Blue Mosque interior view with chandelier and Iznik blue tiles. Istanbul, Turkey. © 2012 Terry Ownby.

New York City: Spring Break

For a number of years, a colleague from the Art Department has encouraged me to join him with some of our photography students on his annual trip to New York City during our spring break. This year I finally had time to take him up on his offer. We started recruiting students during the fall semester and when our trip began, we had 14 students (9 were photography majors). It was a five day/four night trip and we were based in mid-town Manhattan, just a couple of blocks south of Central Park.

Using the subway system allowed us to easily navigate from the Upper West Side to Brooklyn. Times Square was visited a few times in the evening for great photo ops. We also did the typical tourist activities, such as going up the Empire State Building, standing in the center of the Grand Central Terminal, visiting the 911 Memorial, and dining in Chinatown and Little Italy. Since I’m a food photographer (and foodie!), sampling international fare was on my list of quests. I managed to sample Irish, Italian, Spanish, Arabic, and Turkish cuisine that would be impossible to find locally. The Spanish tapas and seafood paella in Greenwich Village at the Spain Restaurant and Bar were by far my favorite indulgence!

From a photographic standpoint, we saw lots of great images, both historical and contemporary at venues such as the Metropolitan Museum of Art, the Guggenheim, the Museum of Modern Art, the NYC Public Library, and the International Center for Photography.  Names such as Frith, Baldus, and Atget were some of the more historical work viewed, while Weegee and Grey Villet helped transition to more contemporary imagery, which included Cindy Sherman, Greg Girard, and Francesca Woodman.

Below are a few of my favorites from the trip, enjoy!

Lower Manhattan in the fog.

Some of my students outside the Met.

Shopkeeper and his market in Chinatown.

"Christmas Story" relived!

Fog moving in on the Empire State Building.

Midtown Manhattan with the Hudson River.

Lower Manhattan at sunset.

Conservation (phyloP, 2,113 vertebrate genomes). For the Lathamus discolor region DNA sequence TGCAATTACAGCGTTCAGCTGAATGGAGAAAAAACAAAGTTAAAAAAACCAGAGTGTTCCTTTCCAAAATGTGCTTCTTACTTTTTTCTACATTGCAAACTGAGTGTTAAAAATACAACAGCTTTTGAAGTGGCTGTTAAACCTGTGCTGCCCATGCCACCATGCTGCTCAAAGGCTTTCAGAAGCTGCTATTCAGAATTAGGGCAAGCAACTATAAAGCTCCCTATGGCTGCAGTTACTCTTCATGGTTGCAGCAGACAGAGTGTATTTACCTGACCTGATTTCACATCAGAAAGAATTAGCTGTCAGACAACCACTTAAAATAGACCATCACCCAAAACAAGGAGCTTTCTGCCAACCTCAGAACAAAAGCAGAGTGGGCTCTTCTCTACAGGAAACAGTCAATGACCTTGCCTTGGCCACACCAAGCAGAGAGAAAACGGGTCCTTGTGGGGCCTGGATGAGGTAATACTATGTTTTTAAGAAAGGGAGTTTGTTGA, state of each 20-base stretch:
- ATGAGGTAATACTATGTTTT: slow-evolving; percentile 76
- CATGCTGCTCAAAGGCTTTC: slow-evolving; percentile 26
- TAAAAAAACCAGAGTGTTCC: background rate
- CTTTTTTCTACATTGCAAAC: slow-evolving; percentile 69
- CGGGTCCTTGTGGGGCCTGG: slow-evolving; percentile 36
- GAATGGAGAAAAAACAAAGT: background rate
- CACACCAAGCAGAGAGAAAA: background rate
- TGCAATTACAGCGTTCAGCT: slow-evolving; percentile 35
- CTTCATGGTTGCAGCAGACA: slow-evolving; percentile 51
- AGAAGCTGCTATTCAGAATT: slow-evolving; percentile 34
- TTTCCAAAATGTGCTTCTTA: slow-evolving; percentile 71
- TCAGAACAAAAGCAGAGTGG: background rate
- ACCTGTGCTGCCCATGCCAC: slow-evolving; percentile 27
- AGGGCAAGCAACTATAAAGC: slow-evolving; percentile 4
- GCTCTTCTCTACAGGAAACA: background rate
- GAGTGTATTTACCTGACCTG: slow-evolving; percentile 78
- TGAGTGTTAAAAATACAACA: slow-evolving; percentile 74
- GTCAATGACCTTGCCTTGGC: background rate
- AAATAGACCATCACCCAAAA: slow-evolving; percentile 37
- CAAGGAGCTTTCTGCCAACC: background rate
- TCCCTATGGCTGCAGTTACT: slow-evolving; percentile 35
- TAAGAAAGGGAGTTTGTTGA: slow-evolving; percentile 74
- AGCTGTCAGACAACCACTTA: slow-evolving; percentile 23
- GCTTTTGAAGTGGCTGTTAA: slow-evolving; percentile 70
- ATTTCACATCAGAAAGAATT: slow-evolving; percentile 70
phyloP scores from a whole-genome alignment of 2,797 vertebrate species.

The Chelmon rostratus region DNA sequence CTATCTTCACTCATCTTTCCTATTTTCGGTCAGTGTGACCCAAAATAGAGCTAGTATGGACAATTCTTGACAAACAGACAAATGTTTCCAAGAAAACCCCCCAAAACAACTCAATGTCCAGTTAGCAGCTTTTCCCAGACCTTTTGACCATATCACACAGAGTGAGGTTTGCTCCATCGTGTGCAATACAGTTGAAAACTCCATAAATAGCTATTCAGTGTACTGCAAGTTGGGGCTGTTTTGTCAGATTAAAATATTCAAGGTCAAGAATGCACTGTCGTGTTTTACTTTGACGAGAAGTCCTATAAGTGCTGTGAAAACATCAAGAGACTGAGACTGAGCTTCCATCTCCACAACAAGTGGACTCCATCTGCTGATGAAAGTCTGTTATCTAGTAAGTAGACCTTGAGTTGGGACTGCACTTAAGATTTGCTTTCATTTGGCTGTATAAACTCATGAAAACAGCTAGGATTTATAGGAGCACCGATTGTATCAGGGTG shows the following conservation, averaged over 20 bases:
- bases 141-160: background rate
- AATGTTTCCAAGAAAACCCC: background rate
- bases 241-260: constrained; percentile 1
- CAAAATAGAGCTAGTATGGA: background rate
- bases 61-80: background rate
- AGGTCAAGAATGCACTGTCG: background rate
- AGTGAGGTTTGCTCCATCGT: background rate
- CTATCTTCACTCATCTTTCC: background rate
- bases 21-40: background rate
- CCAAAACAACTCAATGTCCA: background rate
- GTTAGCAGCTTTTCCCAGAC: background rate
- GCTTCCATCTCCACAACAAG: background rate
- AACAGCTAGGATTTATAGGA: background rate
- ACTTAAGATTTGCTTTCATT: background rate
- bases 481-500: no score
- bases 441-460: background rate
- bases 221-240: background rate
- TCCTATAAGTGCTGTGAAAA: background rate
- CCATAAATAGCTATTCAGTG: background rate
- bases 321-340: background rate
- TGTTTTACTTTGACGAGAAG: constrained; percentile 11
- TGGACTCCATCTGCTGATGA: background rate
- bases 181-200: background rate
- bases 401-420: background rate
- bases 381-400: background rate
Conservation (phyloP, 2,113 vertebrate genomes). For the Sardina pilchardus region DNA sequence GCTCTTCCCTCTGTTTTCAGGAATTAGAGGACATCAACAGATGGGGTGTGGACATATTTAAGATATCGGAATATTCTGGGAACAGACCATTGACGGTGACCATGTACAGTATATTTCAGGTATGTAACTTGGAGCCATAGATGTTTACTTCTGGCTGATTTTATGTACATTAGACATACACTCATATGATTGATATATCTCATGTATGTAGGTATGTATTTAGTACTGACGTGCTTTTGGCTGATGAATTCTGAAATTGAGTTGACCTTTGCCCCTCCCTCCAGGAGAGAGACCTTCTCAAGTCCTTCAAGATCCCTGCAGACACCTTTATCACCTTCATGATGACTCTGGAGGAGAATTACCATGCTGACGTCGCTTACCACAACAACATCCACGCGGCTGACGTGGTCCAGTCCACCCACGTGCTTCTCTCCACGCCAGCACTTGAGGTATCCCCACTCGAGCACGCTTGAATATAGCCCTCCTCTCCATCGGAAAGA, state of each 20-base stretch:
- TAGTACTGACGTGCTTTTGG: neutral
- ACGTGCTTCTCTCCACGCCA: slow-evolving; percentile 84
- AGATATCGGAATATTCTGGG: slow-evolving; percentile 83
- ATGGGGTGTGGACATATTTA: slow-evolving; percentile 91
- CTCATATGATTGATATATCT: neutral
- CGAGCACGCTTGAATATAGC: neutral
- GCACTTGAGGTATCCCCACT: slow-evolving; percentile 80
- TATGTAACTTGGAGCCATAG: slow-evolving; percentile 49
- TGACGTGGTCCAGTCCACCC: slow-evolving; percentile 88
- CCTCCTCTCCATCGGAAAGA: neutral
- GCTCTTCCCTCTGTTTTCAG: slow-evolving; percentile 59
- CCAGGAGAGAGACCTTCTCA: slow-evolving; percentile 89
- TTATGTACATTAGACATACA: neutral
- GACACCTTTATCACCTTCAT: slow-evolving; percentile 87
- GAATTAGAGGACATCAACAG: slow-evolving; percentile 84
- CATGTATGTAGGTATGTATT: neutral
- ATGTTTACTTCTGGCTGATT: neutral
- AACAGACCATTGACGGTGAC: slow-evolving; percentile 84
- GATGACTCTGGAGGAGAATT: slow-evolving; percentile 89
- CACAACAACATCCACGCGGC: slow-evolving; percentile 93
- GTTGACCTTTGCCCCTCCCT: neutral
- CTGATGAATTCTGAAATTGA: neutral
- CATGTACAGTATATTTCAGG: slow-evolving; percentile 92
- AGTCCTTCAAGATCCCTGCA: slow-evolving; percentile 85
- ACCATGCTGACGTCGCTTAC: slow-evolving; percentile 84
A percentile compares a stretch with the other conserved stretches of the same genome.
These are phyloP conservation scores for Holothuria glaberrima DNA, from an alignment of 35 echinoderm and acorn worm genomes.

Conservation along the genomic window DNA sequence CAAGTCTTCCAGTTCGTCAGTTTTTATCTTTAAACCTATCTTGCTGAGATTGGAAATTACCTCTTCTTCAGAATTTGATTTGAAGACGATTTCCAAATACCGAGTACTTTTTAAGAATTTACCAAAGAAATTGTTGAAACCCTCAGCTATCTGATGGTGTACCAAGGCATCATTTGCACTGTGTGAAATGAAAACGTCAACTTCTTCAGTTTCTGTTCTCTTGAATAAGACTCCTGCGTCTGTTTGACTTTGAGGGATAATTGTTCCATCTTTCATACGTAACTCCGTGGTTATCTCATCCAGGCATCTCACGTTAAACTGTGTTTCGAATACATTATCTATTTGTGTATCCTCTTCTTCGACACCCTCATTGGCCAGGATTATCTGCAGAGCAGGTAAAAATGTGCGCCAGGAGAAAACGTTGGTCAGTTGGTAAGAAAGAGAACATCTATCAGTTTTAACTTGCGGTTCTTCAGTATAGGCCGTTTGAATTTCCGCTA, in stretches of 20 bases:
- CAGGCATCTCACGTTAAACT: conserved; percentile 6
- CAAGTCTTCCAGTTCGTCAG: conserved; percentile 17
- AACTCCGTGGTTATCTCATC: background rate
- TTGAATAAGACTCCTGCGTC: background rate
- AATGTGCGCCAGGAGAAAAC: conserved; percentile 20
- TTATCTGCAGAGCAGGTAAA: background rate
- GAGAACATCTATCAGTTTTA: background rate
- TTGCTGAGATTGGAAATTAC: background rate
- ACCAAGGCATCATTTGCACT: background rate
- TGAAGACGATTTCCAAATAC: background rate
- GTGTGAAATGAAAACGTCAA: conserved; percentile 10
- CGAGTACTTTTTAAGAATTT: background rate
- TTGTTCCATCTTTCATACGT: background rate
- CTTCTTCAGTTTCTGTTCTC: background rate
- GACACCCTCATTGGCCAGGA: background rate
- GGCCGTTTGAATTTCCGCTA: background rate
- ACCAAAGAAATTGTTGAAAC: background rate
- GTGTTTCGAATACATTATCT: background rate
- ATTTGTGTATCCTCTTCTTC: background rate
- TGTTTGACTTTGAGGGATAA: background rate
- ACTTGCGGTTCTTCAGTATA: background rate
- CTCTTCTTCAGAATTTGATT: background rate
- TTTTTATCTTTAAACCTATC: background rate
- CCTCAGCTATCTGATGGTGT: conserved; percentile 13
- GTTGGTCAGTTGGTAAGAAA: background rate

A quiet moment at the NYC Public Library.

The 911 Memorial fountains at dusk.

Chasing light…

Yesterday was cold, cloudy, and foggy. It’s day’s like that which provide great light and it’s usually incredibily soft. This kind of light is great when it comes through windows of old houses like the one I live in. I love the way it bounces off doors and walls and gently cascades down the stairs. So when I turned around in my office chair and say the light playing in the hallway, I had to stop what I was doing and pull out the camera to start shooting. I never tire of the way light bounces through old hallways and I’ve been chasing this type of light since my undergrad days back in the early 1980s.

Once I felt I had explored enough of what was happening in the hallway, I stepped down on the stair landing and started shooting out the window that overlooks my neighbor’s old house. Again the soft light and hoarfrost clinging to the trees were photographic delights. Who says you have to travel to far-off exotic locales to create images? One needs to be able to create work close to home because it’s all in our personal vision. The most exotic places on earth aren’t going to give you beautiful images if you have no personal vision and being able to see the light. Ultimately, it all comes back to the light and how we interact with this magical substance. I’ve been chasing light now for 35 years and never tire of the pursuit.

© 2008 Terry Ownby

© 2008 Terry Ownby

© 2008 Terry Ownby

© 2008 Terry Ownby